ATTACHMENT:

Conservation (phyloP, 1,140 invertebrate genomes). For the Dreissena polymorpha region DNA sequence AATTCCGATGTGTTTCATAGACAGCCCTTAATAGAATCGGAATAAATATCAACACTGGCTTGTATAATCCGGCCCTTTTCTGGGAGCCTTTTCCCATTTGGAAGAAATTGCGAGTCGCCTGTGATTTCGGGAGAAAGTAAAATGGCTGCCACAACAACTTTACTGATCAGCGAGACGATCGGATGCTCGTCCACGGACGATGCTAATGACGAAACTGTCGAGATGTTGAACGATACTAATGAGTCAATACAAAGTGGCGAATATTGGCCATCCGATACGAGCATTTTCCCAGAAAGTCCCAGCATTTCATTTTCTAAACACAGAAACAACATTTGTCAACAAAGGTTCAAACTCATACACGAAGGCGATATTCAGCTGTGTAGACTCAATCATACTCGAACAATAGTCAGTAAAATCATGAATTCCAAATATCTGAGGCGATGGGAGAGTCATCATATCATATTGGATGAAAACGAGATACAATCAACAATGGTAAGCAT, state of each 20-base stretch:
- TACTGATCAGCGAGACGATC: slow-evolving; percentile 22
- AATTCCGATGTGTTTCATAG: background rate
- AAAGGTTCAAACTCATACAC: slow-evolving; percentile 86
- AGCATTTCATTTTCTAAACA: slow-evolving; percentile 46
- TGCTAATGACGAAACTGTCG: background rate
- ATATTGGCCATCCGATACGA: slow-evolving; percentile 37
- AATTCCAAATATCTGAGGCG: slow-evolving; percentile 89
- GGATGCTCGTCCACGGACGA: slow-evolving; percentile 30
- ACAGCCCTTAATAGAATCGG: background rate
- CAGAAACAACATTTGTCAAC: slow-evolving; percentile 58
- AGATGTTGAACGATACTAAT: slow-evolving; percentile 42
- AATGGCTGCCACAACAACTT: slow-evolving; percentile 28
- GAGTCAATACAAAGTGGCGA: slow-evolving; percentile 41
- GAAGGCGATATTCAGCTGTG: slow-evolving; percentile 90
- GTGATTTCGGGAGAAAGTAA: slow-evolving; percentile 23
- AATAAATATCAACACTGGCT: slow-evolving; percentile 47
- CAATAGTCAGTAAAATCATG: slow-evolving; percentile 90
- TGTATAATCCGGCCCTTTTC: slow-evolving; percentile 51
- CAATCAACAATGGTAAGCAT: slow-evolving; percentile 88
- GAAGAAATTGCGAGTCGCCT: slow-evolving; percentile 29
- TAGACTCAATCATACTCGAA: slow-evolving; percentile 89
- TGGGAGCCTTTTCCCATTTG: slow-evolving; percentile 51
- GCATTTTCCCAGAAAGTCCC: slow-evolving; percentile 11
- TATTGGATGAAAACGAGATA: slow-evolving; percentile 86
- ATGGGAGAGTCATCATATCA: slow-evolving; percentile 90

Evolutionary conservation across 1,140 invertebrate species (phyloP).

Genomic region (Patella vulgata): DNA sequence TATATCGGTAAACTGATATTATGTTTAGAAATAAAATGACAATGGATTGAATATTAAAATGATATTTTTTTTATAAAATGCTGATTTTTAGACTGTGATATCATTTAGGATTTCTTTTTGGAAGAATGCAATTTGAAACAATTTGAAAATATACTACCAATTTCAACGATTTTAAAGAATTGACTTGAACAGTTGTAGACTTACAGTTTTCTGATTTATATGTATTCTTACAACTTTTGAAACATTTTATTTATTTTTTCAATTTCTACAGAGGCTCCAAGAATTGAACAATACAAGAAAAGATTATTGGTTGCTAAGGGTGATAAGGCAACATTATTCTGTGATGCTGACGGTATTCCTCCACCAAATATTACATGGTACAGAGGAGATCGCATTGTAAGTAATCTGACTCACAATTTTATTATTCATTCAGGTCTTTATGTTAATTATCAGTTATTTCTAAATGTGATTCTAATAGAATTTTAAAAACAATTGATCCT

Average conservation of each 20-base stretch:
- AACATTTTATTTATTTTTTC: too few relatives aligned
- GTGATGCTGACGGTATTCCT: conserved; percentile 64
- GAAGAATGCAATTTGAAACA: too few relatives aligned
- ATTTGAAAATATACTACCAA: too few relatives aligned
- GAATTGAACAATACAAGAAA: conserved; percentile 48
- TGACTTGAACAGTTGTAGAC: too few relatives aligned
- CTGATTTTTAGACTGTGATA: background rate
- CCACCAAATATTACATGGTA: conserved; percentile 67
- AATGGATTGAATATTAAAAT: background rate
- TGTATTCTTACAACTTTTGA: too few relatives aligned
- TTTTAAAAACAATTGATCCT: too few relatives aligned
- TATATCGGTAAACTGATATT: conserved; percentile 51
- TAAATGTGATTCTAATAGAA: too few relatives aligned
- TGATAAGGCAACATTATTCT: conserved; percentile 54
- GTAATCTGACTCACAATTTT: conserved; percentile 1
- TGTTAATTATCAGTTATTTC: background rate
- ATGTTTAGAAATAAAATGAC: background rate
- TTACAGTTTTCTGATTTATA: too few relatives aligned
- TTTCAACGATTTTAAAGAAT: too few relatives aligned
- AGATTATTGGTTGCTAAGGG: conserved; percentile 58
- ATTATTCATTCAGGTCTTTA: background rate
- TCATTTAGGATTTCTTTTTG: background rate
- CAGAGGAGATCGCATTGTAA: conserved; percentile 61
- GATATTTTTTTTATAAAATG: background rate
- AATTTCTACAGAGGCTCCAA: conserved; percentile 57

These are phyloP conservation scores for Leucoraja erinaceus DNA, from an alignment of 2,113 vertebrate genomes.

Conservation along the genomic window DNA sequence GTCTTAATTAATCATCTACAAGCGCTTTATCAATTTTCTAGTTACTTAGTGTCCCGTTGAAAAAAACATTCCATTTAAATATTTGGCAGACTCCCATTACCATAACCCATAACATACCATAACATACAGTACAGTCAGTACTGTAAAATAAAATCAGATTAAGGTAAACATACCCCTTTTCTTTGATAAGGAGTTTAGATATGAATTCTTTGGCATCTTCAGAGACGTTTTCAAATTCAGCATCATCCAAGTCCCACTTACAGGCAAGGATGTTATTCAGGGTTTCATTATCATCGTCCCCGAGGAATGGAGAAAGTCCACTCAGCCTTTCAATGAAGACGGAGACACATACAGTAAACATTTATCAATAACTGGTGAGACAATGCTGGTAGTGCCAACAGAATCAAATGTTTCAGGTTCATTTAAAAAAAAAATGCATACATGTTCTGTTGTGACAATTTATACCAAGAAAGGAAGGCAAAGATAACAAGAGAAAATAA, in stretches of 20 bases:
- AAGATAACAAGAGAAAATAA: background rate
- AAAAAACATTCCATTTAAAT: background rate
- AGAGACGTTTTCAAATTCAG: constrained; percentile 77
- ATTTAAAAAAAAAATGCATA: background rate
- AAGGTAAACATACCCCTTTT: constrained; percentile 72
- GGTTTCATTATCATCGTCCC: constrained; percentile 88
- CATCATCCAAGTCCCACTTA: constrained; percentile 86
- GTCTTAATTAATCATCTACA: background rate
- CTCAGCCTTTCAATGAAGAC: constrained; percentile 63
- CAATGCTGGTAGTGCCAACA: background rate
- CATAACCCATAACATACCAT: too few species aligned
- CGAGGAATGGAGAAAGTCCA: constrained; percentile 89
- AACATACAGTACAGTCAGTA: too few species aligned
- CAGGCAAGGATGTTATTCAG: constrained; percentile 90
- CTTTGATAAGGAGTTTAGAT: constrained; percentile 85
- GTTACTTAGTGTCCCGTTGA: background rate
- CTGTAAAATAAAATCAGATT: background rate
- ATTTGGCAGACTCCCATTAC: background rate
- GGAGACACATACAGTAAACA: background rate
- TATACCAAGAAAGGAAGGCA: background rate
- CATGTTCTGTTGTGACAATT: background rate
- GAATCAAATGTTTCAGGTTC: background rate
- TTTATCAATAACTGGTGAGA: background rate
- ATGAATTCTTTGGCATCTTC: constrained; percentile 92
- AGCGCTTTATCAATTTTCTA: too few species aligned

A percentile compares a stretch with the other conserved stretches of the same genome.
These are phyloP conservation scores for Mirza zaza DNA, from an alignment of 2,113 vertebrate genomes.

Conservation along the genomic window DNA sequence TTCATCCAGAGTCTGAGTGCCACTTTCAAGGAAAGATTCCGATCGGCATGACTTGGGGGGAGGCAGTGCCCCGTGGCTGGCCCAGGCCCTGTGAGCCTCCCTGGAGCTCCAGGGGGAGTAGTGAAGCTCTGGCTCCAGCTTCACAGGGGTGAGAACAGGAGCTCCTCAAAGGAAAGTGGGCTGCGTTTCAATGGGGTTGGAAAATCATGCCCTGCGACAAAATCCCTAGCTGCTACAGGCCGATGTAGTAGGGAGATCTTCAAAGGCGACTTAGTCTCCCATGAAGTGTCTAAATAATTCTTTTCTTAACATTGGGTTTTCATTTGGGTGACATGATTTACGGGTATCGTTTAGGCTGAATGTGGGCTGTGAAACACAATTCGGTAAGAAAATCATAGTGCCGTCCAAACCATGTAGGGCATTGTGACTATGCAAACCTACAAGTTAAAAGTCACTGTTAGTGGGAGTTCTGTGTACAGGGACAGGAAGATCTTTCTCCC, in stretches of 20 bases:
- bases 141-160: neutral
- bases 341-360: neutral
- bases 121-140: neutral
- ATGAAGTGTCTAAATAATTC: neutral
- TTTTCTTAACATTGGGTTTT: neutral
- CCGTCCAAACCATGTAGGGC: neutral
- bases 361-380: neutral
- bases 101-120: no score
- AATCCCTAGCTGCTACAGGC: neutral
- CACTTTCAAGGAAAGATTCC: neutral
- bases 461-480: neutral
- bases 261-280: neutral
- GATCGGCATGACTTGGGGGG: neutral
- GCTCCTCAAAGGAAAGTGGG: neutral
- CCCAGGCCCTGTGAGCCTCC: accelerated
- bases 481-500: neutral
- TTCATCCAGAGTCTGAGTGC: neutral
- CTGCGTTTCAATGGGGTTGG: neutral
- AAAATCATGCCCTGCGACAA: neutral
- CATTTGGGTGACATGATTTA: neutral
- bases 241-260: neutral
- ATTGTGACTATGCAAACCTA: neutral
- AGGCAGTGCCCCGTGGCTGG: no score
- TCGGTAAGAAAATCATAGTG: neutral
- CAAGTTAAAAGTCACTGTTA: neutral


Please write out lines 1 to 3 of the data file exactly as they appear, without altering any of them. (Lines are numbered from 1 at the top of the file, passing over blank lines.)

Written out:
Conservation (phyloP, 1,140 invertebrate genomes). For the Dreissena polymorpha region DNA sequence AATTCCGATGTGTTTCATAGACAGCCCTTAATAGAATCGGAATAAATATCAACACTGGCTTGTATAATCCGGCCCTTTTCTGGGAGCCTTTTCCCATTTGGAAGAAATTGCGAGTCGCCTGTGATTTCGGGAGAAAGTAAAATGGCTGCCACAACAACTTTACTGATCAGCGAGACGATCGGATGCTCGTCCACGGACGATGCTAATGACGAAACTGTCGAGATGTTGAACGATACTAATGAGTCAATACAAAGTGGCGAATATTGGCCATCCGATACGAGCATTTTCCCAGAAAGTCCCAGCATTTCATTTTCTAAACACAGAAACAACATTTGTCAACAAAGGTTCAAACTCATACACGAAGGCGATATTCAGCTGTGTAGACTCAATCATACTCGAACAATAGTCAGTAAAATCATGAATTCCAAATATCTGAGGCGATGGGAGAGTCATCATATCATATTGGATGAAAACGAGATACAATCAACAATGGTAAGCAT, state of each 20-base stretch:
- TACTGATCAGCGAGACGATC: slow-evolving; percentile 22
- AATTCCGATGTGTTTCATAG: background rate